Session Title

Premodern Plants (A Roundtable)

Sponsoring Organization(s)

postmedieval: a journal of medieval cultural studies

Organizer Name

Myra Seaman

Organizer Affiliation

College of Charleston

Presider Name

Robert W. Barrett Jr.

Presider Affiliation

Univ. of Illinois-Urbana-Champaign

Paper Title 1

Fruit, Milk, Rot: From Breast to Death in Perceforest

Presenter 1 Name

Brooke Heidenreich Findley

Presenter 1 Affiliation

Pennsylvania State Univ.-Altoona

Paper Title 2

"Remember, Mugwort": Memory, Temporality, and Vegetable Agency in the Old English "Nine Herbs Charm"

Presenter 2 Name

Lisa M. C. Weston

Presenter 2 Affiliation

California State Univ.-Fresno

Paper Title 3

Planting Empire: Colonial Botany in Seventeenth-Century England

Presenter 3 Name

Peter Remien

Presenter 3 Affiliation

Lewis-Clark State College

Paper Title 4

Laureate Trees

Presenter 4 Name

Danielle Allor

Presenter 4 Affiliation

Rutgers Univ.

Start Date

11-5-2018 10:00 AM

Session Location

Fetzer 1045

Description

In September 2018, postmedieval will publish “Premodern Plants,” a special issue devoted to the ongoing crossing of medieval studies and critical plant studies. The latter field is an emergent ecotheoretical approach that does for medieval plants what critical animal studies has done for medieval animals (as exemplified in the work of such scholars as Susan Crane, Sarah Kay, Peggy McCracken, and Karl Steel). However, as philosopher Michael Marder argues, critical plant studies begins with the reversal of Aristotelian taxonomy, taking seriously those plant characteristics of sessility and mute growth that zoocentric Western philosophy all too quickly dismisses as “vegetative soul.” Marder’s theories are tendentious and frequently utopian in their politics; they are also intellectually liberating insofar as they defy plant blindness with new questions about vegetal life. We thus consider such methods a provocation to explore how contemplation of the plant, from recent scientific controversies about its intelligence and genetic modification to its literary status as a symbol for growth and continuance, can alter our received histories of both the human and the ecological in medieval studies.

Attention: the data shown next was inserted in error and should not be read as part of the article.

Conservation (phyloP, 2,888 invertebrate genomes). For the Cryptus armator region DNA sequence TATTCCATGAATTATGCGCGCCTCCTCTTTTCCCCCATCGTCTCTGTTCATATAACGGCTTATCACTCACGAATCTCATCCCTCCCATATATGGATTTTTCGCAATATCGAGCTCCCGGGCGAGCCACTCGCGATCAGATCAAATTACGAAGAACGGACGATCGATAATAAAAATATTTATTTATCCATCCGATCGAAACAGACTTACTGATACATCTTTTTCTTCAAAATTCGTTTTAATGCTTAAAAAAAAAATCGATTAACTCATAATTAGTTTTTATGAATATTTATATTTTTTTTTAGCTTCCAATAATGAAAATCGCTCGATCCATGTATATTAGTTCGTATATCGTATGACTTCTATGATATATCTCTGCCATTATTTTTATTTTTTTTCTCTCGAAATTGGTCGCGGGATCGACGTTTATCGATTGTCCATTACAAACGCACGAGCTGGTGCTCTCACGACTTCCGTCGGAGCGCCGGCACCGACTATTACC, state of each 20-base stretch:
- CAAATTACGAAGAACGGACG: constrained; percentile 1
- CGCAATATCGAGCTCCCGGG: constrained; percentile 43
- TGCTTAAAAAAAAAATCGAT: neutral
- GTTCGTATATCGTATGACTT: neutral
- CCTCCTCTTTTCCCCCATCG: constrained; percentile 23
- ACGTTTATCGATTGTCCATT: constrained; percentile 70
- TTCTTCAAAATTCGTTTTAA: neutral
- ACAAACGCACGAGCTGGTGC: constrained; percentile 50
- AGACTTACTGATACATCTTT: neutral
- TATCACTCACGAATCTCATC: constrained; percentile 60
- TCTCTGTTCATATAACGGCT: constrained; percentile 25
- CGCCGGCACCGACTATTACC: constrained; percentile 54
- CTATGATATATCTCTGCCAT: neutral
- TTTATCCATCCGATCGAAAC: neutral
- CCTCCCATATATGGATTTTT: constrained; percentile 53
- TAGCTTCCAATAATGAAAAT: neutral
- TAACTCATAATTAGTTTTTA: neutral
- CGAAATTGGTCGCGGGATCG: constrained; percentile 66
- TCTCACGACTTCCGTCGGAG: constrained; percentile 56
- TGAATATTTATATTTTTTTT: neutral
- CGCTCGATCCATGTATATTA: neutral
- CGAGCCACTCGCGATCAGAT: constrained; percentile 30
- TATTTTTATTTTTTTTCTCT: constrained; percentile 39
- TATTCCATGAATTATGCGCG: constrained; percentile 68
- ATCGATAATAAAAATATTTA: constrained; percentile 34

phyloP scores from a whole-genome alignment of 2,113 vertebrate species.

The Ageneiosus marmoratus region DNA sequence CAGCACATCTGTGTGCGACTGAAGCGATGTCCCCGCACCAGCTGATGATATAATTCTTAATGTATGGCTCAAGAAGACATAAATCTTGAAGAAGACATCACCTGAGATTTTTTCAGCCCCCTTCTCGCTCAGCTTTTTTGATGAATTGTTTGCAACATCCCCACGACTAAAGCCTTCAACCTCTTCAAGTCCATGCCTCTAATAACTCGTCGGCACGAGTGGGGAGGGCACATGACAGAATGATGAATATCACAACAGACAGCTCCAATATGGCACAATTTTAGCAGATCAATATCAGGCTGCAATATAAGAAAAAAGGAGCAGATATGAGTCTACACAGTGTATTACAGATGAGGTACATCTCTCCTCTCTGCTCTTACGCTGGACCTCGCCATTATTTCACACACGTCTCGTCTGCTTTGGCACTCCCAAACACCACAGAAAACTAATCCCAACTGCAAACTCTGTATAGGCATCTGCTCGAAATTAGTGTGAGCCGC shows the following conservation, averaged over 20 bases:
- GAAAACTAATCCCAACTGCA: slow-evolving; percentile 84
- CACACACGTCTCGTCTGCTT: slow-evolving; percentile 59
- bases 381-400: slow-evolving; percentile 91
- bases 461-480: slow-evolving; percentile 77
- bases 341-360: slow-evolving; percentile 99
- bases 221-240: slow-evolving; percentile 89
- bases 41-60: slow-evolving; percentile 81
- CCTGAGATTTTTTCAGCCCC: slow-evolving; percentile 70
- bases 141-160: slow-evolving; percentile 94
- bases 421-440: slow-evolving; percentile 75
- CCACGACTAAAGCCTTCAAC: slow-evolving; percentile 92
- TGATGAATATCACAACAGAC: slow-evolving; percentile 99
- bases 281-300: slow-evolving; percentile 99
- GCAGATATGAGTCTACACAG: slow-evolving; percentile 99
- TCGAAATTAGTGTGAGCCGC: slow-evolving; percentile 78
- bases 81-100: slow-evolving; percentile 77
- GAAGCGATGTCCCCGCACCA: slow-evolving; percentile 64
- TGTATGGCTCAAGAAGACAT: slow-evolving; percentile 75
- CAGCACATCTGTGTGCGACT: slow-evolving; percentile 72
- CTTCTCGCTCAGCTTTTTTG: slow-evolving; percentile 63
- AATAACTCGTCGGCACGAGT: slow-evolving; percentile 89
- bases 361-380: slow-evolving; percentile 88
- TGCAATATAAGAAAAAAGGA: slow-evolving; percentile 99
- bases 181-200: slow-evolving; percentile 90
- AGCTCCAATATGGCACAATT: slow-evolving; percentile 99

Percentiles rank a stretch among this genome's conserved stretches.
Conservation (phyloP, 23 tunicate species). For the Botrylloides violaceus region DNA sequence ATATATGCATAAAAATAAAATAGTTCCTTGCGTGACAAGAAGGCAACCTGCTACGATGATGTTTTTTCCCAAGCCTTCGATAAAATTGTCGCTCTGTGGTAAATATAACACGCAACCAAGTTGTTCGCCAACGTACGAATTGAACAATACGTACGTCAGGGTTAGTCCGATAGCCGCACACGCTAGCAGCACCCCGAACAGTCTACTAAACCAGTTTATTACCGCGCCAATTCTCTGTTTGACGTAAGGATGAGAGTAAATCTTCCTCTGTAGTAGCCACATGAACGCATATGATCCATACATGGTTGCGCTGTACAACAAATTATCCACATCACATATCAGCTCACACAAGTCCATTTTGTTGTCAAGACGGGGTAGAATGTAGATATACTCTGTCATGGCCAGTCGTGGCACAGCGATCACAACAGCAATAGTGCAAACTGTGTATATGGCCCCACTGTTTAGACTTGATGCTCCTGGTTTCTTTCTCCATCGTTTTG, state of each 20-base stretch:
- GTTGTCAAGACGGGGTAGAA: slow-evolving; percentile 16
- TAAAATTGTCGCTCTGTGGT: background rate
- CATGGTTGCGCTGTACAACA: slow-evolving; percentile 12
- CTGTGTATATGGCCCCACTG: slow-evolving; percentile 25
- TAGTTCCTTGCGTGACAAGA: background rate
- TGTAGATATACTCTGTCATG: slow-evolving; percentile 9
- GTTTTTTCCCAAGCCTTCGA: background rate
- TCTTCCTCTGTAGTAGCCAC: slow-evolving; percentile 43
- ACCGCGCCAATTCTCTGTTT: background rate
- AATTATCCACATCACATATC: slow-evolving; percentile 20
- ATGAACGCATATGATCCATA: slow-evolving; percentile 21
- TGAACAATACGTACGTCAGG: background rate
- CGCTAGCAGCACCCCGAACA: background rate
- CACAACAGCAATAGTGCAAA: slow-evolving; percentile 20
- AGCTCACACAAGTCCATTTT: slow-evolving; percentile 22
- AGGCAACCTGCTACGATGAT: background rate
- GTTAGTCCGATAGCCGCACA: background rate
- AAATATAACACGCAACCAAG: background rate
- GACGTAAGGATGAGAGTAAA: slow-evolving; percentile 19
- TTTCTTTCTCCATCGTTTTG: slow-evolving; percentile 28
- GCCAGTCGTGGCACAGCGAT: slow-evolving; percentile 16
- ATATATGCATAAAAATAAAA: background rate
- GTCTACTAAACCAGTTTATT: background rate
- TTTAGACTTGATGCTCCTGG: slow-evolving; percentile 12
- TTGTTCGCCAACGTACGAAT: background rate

Myra Seaman

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May 11th, 10:00 AM

Premodern Plants (A Roundtable)

Fetzer 1045

In September 2018, postmedieval will publish “Premodern Plants,” a special issue devoted to the ongoing crossing of medieval studies and critical plant studies. The latter field is an emergent ecotheoretical approach that does for medieval plants what critical animal studies has done for medieval animals (as exemplified in the work of such scholars as Susan Crane, Sarah Kay, Peggy McCracken, and Karl Steel). However, as philosopher Michael Marder argues, critical plant studies begins with the reversal of Aristotelian taxonomy, taking seriously those plant characteristics of sessility and mute growth that zoocentric Western philosophy all too quickly dismisses as “vegetative soul.” Marder’s theories are tendentious and frequently utopian in their politics; they are also intellectually liberating insofar as they defy plant blindness with new questions about vegetal life. We thus consider such methods a provocation to explore how contemplation of the plant, from recent scientific controversies about its intelligence and genetic modification to its literary status as a symbol for growth and continuance, can alter our received histories of both the human and the ecological in medieval studies.

Myra Seaman